48th Carnival of Nuclear Energy Blogs

This week discontinuous events evolving from the impact of an  earthquake and tsunami at Fukushima continue to get focus of the nuclear energy blogsphere. TEPCO reported that post event inspections reveal that the wave breached the seawall at a height of 15 meters.

About the Carnival

The carnival features blog posts from the leading U.S. nuclear bloggers and is a roundup of featured content from them.  This is the 48th weekly publication in the series. It is a collaborative effort.

Past editions have been hosted at Brave New Future, NEI Nuclear Notes, Yes Vermont Yankee, Idaho Samizdat, and several other popular nuclear energy blogs.

If you have a pro-nuclear energy blog, and would like to host an edition of the carnival, please contact Brian Wang at Next Big Future to get on the rotation. This is a great collaborative effort that deserves your support.

Please post a Tweet, a Facebook entry, or a link on your Web site or blog to support the carnival.

If you want to hear the voice of the nuclear renaissance, the Carnival of Nuclear Energy Blogs is where to find it.

Carnival time starts here

Atomic Insights – Rod Adams

As Fukushima gets moved from 5 to 7 remember that 0 (deaths) is still an applicable number.  A few prominent people with questioning attitudes have looked at the reality of the consequences and compared that reality to all of the horror stories they have heard over the years about meltdowns.

At Fukushima, there were three reactors whose cores have apparently melted and there is at least one used fuel pool that contains significantly damaged fuel. The reality is so different from the dire predictions that people like George Monbiot, Mark Lynas and Stewart Brand, have provided public commentary indicating that Fukushima has actually improved their view of the utility of nuclear energy.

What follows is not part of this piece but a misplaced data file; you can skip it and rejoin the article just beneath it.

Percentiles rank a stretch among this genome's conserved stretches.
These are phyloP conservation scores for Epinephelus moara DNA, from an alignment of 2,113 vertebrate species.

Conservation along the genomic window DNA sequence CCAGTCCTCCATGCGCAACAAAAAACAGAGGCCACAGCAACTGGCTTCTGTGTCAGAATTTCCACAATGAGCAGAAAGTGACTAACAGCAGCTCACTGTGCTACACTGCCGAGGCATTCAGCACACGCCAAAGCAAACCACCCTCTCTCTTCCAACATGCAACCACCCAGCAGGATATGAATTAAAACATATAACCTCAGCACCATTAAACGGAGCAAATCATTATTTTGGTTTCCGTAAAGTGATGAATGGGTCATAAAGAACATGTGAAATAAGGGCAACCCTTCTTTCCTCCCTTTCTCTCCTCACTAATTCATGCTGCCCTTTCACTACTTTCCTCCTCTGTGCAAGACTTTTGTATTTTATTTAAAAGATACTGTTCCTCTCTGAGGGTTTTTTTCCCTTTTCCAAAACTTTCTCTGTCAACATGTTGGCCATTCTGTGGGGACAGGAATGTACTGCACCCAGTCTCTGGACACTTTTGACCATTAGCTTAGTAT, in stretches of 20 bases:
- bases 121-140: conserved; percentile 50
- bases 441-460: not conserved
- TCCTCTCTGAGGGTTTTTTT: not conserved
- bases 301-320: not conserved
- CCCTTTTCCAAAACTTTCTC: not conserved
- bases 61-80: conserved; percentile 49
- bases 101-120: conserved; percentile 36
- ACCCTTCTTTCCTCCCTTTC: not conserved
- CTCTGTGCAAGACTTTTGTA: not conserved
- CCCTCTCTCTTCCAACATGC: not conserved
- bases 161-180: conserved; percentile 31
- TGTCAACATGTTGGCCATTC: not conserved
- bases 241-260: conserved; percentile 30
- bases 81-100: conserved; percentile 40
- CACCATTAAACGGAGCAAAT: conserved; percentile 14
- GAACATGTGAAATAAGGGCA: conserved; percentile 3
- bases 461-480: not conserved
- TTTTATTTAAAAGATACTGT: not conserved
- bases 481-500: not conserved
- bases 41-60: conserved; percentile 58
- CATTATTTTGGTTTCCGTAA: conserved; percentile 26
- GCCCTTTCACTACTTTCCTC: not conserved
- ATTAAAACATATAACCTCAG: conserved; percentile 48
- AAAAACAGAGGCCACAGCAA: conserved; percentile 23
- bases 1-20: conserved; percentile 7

NuclearGreen – Charles Barton

Two American reviews of graphite safety following the Chernobyl fire, raise unresolved questions about the claimed role of graphite in the Chernobyl fire.  An NRC study suggests that nuclear graphite will burn under a very limited set of core conditions.  It appears impossible for those conditions to ever be meet in the core of a malten salt reactor.  Thus core graphite would be inherently safe in the core of a Molten Salt Reactor.

Idaho Samizdat – Dan Yurman

Decommissioning plans at Fukushima must wait for stable reactor conditions, The world’s biggest nuclear energy firms are lining up with proposals to clean up a historically huge radioactive mess at the Fukushima, Japan, reactor site. There six reactors in various degrees of damaged condition are presenting new engineering challenges on a daily basis punctuated by earthquake aftershocks and the continuing threat of new tsunamis.

At the same time, the Japanese and U.S. news media are publishing stories about the early stages of the crisis which may partially explain why NRC Chairman Gregory Jaczko issued a call for Americans to evacuate to a distance of 50 miles from the site.

Idaho Samizdat – guest blog post by Jacques Besnainou, CEO, Areva Inc.

I am writing this essay today as a frustrated and fed up reader of nuclear-related stories originated by anti-nuclear organizations. While most recent reporting on the Fukushima reactors has been fair, some quite admirable, the coverage of MOX (mixed oxide) nuclear fuel has been mostly inaccurate and filled with half-truths.

As you may know, one of the reactors at Fukushima used MOX fuel. So what? The situation in Japan was not related to MOX fuel nor has its presence worsened the situation.

Next Big Future – Brian Wang

No deaths from radiation at Fukushima

The Register UK – The total non-story of the Fukushima nuclear power plant “disaster” – which has seen and will see no deaths or measurable health consequences for anyone anywhere – has received a shot in the arm today with the news that Japanese authorities have upgraded the incident to a Level 7 on the nuclear accident scale.